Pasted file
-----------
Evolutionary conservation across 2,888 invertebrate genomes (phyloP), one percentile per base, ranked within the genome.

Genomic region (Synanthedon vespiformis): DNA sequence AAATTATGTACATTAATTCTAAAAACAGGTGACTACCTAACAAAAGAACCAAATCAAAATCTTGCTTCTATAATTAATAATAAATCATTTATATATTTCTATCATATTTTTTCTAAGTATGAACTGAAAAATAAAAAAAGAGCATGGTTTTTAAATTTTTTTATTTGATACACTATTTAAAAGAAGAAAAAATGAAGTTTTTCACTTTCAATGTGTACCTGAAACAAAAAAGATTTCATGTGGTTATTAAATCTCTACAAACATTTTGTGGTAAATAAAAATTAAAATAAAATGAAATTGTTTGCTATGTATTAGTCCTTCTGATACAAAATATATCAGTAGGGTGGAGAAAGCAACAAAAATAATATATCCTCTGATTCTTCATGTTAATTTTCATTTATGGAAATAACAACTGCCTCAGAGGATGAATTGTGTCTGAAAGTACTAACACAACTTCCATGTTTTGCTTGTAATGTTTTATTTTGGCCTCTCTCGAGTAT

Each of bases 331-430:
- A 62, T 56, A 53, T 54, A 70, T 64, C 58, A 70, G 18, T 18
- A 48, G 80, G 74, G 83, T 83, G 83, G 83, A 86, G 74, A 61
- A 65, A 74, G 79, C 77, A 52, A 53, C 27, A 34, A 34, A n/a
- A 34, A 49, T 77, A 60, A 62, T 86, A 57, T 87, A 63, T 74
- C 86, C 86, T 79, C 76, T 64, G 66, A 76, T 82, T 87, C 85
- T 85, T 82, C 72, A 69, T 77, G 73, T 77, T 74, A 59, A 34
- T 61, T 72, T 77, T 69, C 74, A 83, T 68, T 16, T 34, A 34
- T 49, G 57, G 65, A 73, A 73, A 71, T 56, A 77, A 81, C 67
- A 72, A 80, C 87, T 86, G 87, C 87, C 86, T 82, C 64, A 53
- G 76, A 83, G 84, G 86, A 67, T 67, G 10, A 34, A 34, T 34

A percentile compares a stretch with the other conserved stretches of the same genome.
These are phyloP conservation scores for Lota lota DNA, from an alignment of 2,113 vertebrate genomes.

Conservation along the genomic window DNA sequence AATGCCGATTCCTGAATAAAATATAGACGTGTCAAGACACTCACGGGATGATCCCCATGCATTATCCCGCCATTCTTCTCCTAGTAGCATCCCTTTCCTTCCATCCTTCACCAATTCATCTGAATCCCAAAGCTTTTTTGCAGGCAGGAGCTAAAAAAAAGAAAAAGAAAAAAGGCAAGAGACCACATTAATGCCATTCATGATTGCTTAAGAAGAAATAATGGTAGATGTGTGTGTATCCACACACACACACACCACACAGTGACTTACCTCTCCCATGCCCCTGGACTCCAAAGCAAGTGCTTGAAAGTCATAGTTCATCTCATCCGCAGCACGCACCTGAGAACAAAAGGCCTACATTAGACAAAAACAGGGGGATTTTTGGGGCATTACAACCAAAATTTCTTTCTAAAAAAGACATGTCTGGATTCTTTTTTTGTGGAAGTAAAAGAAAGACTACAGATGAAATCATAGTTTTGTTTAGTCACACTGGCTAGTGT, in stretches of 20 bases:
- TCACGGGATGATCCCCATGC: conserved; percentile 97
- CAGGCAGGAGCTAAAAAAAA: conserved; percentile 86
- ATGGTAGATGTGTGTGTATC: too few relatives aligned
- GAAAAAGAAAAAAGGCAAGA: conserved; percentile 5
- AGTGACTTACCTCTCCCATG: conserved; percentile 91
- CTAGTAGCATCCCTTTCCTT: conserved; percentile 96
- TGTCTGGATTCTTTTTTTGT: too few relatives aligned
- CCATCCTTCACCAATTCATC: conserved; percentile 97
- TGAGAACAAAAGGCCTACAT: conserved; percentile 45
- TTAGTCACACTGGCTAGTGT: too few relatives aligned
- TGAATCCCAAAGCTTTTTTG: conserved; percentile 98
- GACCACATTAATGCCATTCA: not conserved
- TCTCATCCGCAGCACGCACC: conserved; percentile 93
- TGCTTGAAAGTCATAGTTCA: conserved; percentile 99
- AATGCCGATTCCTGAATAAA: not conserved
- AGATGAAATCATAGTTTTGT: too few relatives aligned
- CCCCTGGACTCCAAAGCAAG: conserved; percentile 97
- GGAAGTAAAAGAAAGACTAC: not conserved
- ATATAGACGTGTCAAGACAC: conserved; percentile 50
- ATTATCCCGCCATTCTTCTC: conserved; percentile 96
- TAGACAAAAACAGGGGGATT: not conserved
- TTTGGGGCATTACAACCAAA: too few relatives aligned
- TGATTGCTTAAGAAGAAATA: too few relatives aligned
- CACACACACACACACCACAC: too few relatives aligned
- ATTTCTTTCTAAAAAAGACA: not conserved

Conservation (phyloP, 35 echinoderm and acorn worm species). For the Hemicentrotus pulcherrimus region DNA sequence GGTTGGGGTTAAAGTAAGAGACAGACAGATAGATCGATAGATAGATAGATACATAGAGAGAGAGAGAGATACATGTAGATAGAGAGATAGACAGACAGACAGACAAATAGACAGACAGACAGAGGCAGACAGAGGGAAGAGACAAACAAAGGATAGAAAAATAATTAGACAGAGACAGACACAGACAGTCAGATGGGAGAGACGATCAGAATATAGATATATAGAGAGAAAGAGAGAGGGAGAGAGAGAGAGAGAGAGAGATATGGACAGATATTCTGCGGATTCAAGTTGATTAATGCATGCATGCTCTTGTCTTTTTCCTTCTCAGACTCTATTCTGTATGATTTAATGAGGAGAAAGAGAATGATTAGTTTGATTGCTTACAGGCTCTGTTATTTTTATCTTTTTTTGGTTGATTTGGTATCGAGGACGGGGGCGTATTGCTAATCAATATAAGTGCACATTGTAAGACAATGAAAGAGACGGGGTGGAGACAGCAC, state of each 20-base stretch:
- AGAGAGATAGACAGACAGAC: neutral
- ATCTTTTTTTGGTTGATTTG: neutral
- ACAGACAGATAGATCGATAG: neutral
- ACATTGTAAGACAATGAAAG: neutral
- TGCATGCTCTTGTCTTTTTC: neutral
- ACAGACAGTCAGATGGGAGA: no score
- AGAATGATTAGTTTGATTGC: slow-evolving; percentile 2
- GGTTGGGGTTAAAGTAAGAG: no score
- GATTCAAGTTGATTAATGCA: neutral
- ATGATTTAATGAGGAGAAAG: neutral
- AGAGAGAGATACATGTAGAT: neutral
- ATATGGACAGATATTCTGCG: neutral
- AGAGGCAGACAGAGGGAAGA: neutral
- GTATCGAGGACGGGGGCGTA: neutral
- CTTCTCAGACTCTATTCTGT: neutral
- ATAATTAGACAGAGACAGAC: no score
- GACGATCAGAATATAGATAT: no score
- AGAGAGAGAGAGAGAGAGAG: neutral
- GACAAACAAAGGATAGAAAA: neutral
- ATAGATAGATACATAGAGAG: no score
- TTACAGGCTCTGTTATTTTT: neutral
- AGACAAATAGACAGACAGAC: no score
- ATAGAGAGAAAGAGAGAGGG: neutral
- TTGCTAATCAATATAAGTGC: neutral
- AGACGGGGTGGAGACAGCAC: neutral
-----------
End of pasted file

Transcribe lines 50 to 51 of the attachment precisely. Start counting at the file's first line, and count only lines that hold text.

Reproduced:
- GGTTGGGGTTAAAGTAAGAG: no score
- GATTCAAGTTGATTAATGCA: neutral